“The last time I saw you, you were playing with toy trucks in the garden,” one lady, maybe an aunt, announces while she clutches me to her bosom. My uncle Jawahar’s house, a two-level concrete block, is across town, and when we arrive preparations for the wedding are already under way. The place teems with people—relatives, neighbors, priests, whoever, with more on their way—all bustling purposefully around while I stand with my luggage in the garden. This is where as kids my cousins and I used to play; now, two cooks hired specially for the wedding have set up a tent where they chop mutton into bite-sized chunks and toss them into a sizzling skillet.

After wandering around for a bit, I find Manisha upstairs getting her arms and legs decorated with henna by two dark, silent women. It’s been 15 years, of course, since I’ve seen my cousin. I remember her as an enthusiast of coloring books and badminton. Now she’s 26 and is some make of engineer or doctor or computer something. I hover nearby, unsure what to say. “Excited?” I ask. She shrugs. “Just tired.”

Back outside, Kanta leads a charge of stout middle-aged women who descend on me with puckered lips and saris flowing. Some I recognize, others I have no clue about. “The last time I saw you, you were playing with toy trucks in the garden,” one lady, maybe an aunt, announces while she clutches me to her bosom.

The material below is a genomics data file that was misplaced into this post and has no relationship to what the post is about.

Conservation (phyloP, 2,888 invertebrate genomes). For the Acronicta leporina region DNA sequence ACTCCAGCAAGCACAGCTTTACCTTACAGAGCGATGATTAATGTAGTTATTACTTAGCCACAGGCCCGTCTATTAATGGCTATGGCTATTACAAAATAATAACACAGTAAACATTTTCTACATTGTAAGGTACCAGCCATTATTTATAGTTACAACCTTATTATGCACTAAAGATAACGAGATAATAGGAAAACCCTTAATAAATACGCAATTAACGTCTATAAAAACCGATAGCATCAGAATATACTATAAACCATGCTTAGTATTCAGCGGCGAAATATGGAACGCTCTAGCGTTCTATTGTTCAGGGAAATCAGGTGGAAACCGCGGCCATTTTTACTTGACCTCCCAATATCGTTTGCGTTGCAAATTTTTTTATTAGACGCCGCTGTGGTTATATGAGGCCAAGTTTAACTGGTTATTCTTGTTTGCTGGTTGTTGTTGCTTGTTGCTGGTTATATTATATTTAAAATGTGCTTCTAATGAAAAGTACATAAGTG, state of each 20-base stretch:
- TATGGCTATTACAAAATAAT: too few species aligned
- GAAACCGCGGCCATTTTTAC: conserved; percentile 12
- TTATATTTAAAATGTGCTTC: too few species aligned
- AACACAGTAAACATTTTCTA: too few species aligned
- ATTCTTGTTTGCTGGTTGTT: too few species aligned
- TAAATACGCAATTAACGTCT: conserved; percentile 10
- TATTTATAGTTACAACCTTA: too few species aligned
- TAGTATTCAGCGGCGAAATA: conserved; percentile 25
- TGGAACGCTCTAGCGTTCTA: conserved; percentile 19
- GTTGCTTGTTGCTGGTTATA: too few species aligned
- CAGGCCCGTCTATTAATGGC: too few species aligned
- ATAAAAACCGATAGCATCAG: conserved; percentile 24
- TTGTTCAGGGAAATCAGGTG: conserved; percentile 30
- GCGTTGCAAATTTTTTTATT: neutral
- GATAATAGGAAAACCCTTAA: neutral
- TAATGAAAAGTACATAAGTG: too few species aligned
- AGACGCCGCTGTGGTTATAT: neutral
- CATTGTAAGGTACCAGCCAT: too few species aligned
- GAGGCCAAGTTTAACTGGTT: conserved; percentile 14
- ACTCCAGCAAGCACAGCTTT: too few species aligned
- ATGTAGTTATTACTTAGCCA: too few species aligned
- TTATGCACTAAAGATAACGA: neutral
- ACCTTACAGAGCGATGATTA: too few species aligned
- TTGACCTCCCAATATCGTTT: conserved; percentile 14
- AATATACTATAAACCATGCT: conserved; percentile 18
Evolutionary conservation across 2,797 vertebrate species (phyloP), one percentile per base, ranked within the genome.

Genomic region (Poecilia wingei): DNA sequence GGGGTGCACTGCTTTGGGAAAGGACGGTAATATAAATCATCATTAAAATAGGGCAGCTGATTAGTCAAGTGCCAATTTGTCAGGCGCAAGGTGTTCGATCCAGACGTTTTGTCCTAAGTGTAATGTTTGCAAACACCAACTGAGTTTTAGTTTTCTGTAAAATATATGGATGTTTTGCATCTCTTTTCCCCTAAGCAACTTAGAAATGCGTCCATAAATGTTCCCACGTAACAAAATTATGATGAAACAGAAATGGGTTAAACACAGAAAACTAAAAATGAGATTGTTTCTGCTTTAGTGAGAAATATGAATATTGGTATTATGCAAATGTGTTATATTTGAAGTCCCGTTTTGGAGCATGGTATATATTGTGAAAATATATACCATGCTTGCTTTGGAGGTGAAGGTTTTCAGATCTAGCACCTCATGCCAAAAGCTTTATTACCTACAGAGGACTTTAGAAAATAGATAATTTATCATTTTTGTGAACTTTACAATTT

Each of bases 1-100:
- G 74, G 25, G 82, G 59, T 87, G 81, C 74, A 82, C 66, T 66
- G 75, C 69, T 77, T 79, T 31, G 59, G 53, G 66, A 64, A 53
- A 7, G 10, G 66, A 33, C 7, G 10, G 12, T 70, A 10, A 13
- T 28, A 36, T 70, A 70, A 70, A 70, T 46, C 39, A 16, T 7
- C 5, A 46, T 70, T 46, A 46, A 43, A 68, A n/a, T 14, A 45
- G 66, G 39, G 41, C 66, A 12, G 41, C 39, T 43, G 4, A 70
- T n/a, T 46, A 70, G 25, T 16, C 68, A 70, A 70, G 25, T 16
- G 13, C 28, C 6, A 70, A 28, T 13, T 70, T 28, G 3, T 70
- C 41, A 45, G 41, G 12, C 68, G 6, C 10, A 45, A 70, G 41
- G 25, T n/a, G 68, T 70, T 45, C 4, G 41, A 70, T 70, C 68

My sister, Cara, who with her boyfriend, Yonnas, has recently moved to Bangalore to teach outsourced telemarketers to sound less Indian, will be arriving by train later in the day. I offer to meet them at the station, but Uncle Jawahar isn’t having any of it. “This is a terrorist state,” he explains. “Foreigners may be killed.” By whom, I ask him, and he tells me, “By anyone—police, militants, thieves, even locals who think you look suspicious. Things are different from when you were younger. Now you can trust no one here.” I think about Aziz and wonder if my uncle, who has lived here most of his adult life, is overreacting or legitimately concerned for my safety.

Jawahar is off to assign a cousin or neighbor or someone the duty of picking up Cara and Yonnas and dropping them off at their hotel. I find myself standing alone in the garden watching the cooks peel potatoes and chop lotus stems. Even the crush of aunties has abandoned me, gone to the market to get some guavas, which were apparently my favorite fruit as a child—and perhaps still are.

Left alone for a moment of peace—with no guns pointed at me, no relatives to embrace, no screaming car horns and constant threat of death—the smell of Jammu hits me: Shit. Outside the sewers run open along the streets, carrying streams of black sludge from house to house and down to the river. Finally, here is something that seems to have remained from my visits to India as a kid. I breathe the smell in, deeply.

That this is my first brush with tangible familiarity in this place, where I spent at least a month every other year up to the time I was 13, speaks volumes. When I was younger and used to visit I was oblivious to any threat of violence. I played and ate and slept, watched Hindi movies with everyone in the evening and tried to figure out what my grandmother was saying to me the next morning at breakfast. Fifteen years after my last visit I now feel some awareness of what is going on in this place. The tension is palpable. But, ultimately, I remain as ignorant as I was back when I was pushing dinky cars around the yard: I don’t really understand, and I can’t take on a task as simple as picking up my sister in a taxi from the train station.